Amblyopia and Strabismus (Lazy Eye)

Amblyopia

Frequently referred to as “lazy eye”, amblyopia is a condition where the brain has not developed properly to use one eye.  It’s usually caused by the eyes having unequal amounts of hyperopia (far-sightedness) or by an eye that turns inward or outward (strabismus.)

It is often thought of as reduced eyesight or visual acuity in one eye, but it is much more than that.  The amblyopic eye is also worse in terms of eye movement accuracy, adjusting focus, spatial perception, etc.  Additionally, since the brain has has not developed to use both eyes as a team, amblyopes typically have little to no 3D vision.

Frequently the only treatment options given to patients are glasses and a regimen of eye patching.  Kids generally dislike patching and parents often give up in frustration.  It is also common that people past a certain age (usually about 8 years old) are told that intervention is pointless.

It turns out that function of the “lazy” eye can be improved at any age, even for adults.  There’s more to good amblyopia treatment than simply patching one eye.  With vision therapy you we can work toward developing a fully functioning visual system where the brain can use both eyes together as a team.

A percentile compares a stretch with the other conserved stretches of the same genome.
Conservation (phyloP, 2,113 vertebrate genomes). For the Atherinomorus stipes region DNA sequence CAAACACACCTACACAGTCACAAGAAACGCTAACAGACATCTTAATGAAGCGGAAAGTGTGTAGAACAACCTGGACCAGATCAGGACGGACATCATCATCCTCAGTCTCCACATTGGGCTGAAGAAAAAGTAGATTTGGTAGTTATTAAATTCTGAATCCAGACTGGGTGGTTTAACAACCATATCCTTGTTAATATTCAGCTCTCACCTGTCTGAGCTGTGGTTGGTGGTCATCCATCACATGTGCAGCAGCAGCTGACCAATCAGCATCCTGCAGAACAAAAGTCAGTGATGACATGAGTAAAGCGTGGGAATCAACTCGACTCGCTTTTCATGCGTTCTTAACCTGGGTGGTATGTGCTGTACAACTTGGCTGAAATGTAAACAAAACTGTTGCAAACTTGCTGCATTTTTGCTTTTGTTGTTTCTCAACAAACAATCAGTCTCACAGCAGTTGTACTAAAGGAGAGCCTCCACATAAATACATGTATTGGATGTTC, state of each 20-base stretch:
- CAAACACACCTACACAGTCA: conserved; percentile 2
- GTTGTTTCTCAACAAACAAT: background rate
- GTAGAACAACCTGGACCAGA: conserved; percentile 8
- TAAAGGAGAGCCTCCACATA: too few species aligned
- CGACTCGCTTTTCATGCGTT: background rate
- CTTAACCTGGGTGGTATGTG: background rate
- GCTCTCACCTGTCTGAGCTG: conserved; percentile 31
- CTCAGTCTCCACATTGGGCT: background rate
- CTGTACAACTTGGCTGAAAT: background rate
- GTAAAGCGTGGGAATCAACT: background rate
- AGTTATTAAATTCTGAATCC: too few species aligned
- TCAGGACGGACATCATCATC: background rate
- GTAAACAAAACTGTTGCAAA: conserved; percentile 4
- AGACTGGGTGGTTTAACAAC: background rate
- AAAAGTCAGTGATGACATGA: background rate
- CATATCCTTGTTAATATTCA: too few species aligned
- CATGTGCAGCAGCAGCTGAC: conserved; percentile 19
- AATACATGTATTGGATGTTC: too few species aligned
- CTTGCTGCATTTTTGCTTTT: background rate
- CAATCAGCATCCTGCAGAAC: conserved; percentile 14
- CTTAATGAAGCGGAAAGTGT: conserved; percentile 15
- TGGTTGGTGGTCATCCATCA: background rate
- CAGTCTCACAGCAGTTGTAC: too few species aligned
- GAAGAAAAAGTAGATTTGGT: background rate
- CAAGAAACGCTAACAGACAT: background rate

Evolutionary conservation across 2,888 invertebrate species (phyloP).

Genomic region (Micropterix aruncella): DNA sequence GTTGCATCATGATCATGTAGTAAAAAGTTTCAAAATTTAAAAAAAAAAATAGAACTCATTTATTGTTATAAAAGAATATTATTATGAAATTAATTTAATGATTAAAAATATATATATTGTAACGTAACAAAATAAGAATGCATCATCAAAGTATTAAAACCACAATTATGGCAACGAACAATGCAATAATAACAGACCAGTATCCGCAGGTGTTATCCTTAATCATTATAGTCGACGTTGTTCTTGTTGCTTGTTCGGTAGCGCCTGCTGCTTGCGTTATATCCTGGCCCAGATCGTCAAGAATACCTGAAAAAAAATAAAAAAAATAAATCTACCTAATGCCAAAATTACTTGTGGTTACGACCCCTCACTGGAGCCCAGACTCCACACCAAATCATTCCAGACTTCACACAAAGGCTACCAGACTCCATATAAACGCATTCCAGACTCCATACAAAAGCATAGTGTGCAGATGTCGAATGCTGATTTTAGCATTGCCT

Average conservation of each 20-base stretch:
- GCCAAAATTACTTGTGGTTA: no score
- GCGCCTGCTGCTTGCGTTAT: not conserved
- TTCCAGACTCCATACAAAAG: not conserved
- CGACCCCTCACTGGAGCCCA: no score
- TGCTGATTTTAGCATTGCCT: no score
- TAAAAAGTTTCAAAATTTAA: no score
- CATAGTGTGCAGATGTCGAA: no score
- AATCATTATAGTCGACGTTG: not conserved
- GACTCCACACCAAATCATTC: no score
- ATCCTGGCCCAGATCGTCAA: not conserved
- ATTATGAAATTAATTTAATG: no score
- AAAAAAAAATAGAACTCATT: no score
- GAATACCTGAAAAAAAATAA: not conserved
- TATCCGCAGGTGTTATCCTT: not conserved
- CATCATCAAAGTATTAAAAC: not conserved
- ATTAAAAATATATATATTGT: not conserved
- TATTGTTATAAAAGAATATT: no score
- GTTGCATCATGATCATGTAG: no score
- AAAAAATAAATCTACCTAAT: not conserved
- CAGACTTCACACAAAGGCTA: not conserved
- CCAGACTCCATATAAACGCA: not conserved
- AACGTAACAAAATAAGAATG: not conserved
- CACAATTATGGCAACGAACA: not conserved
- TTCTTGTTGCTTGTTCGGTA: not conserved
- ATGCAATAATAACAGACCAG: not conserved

Strabismus

Strabismus is a condition where one eye is misaligned, typically pointing inward (esotropia) or outward (exotropia.)  If the eyes are misaligned all the time, amblyopia is usually present as well.  Sometimes the eye turn is so slight that it is not noticed by the parents or pediatrician ( this is one reason why early eye exams are important.)

Sometimes glasses are all that is needed to resolve the problem, especially in cases where the child is very hyperopic (far-sighted.)  In cases where glasses don’t fix the problem, parents are often told that their child needs strabismus surgery.  This is a procedure where the eye muscles are cut and re-attached in a different position to mechanically place the eyes in better alignment.  After strabismus surgery, the eyes often appear cosmetically aligned, but the child still has not learned how to use both eyes together.  As a result, the eye will often begin to drift again (at which point a 2nd or 3rd surgery may be recommended.)  In most cases of strabismus, the eye muscles are perfectly functional.  The real issue is in how the brain is controlling the eyes.

It should make perfect sense that if strabismus is a brain development issue,  it should be treated as such.  This is what vision therapy does.  Unfortunately, many people are never informed of vision therapy as an treatment option.  It does take more time and effort, so it isn’t for people looking for a quick fix, but when successful, it results in straight eyes and a more functional human being.